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Classrooms so packed, kids can’t even hear teachers speak


Classrooms so packed, kids can’t even hear teachers speak

Schools in the ECape, where often more than 100 pupils crammed into a room, have taken the matter to court

Night news editor

Luyanda Maqegu sits in her classroom at the Dudumayo Senior Secondary School, but she has no space of her own. Here, in the village of Ngcwanguba in the rural Eastern Cape, she shares that class with 140 other pupils.
“I sit in a chair … and write on my lap,” she says. “There are so many of us that there is not enough room for everyone to have a desk. Only about 35 of us have desks.”
Her Grade 11 B2 class has 140 pupils and is one of five classes at Dudumayo that has more than 100 pupils. Two others have more than 90 pupils.
In fact, only the Grade 12 C class, which has 50 pupils, is even remotely close to meeting the government-mandated limit of 40 pupils per class.
This situation – described as unsafe, unhealthy and not conducive to teaching or learning – is laid bare in a court case filed last month at the High Court in Mthatha.
Lodged with the assistance of the Legal Resources Centre (LRC), “concerned parents” at Dudumayo, Attwell Madala Senior Secondary School, Enduku Junior Secondary School and Mnceba Senior Secondary School are demanding that the Eastern Cape government and education department urgently address the “severe” overcrowding. They want a combined 77 emergency classrooms built at the four schools.
The education department did not respond to questions sent on Friday and again on Monday, and the LRC told Times Select that opposing papers had, to their knowledge, not yet been filed. The department has until October 9 to indicate whether it will oppose the application, and then another 15 days after that to file its opposing papers.
Maqegu, whose statement is contained in the court papers, which are in Times Select’s possession, continues to describe the situation: “I cannot always hear my teachers when they talk because other learners – particularly those at the back – make noise. Because we are so many, the teacher often cannot identify who it is in the back making noise. Teachers struggle to keep the class in order.”
One of her teachers, Thobeka Balangile, says the situation is equally frustrating for educators.
“Learners need individualised attention. As a teacher, I want to know who my students are and where they come from. But the room is so full of learners that I don’t have room to walk around. Even if there was space to move around I wouldn’t have time to evaluate so many learners. I cannot provide the individualised attention so crucial to the learning process,” she says in the court papers.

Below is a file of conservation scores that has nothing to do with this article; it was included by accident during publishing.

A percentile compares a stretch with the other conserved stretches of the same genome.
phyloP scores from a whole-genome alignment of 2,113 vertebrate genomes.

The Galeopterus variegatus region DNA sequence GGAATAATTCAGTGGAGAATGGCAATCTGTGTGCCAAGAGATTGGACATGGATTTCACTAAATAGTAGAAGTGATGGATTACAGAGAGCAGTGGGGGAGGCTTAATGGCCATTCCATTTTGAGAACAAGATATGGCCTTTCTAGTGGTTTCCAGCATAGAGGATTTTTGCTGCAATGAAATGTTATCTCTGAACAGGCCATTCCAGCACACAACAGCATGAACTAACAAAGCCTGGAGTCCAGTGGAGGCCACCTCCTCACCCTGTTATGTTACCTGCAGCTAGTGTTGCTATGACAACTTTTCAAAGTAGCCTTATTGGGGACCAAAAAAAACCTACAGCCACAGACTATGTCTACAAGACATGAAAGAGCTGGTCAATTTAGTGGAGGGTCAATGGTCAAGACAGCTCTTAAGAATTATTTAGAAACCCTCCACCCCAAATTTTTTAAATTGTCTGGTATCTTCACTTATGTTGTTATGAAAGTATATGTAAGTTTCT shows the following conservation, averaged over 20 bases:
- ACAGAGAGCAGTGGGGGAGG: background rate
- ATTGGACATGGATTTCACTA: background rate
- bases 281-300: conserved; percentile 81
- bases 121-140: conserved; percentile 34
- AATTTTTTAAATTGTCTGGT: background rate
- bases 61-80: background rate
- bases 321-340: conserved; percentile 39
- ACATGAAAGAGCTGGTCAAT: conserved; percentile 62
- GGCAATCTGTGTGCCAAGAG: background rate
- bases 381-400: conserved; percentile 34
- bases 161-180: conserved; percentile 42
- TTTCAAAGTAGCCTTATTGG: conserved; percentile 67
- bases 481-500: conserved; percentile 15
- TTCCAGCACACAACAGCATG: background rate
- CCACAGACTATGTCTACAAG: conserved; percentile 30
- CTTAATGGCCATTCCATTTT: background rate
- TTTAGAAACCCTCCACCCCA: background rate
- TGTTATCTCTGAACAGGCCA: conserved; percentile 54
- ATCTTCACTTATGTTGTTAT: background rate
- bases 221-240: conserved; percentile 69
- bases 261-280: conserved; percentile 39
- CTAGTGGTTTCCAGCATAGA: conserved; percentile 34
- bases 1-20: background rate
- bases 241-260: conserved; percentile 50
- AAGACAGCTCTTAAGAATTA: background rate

A parent at Attwell Madala Senior Secondary, Andreus Ndoyisile Fudumele, says in an affidavit that the overcrowded conditions are similar across all four schools that form part of the court application – and that they are seriously detrimental to the futures of the pupils they affect.
Fudumele, speaking on behalf of the four schools, but specifically about Dudumayo, writes: “As with Attwell Madala SSS and Enduku JSS, the overcrowding negatively impacts both learners and teachers. When desks have been squeezed in, as many as five learners are sitting at desks intended for two. Such extreme overcrowding also poses serious health and safety risks. Learners sit shoulder to shoulder in rooms with little ventilation and no climate control, facilitating the easy spread of illness. There is no space to walk and learners are unable to safely exit the classroom in the case of an emergency.”
Fudumele writes that the Eastern Cape education department is aware of the situation in all four of the schools but that little or no intervention has taken place. The department did not respond to Times Select requests for comment.
However, beyond wanting the situation resolved at these four schools, the Legal Resources Centre also wants to force the department to accommodate more overcrowded schools in its infrastructure plans. To do this, it wants the department to provide it with a list of every school in the Mthatha and Amathole education districts that have, on average, more than 40 pupils per class.
“The court application will, hopefully, lead to a court order which results in classrooms being built at the applicant schools and all overcrowded schools in the Mthatha and Amathole districts being included in the [education] MEC’s plans to implement the Infrastructure Norms,” the LRC said in a statement.
The case has not yet been set down for hearing.

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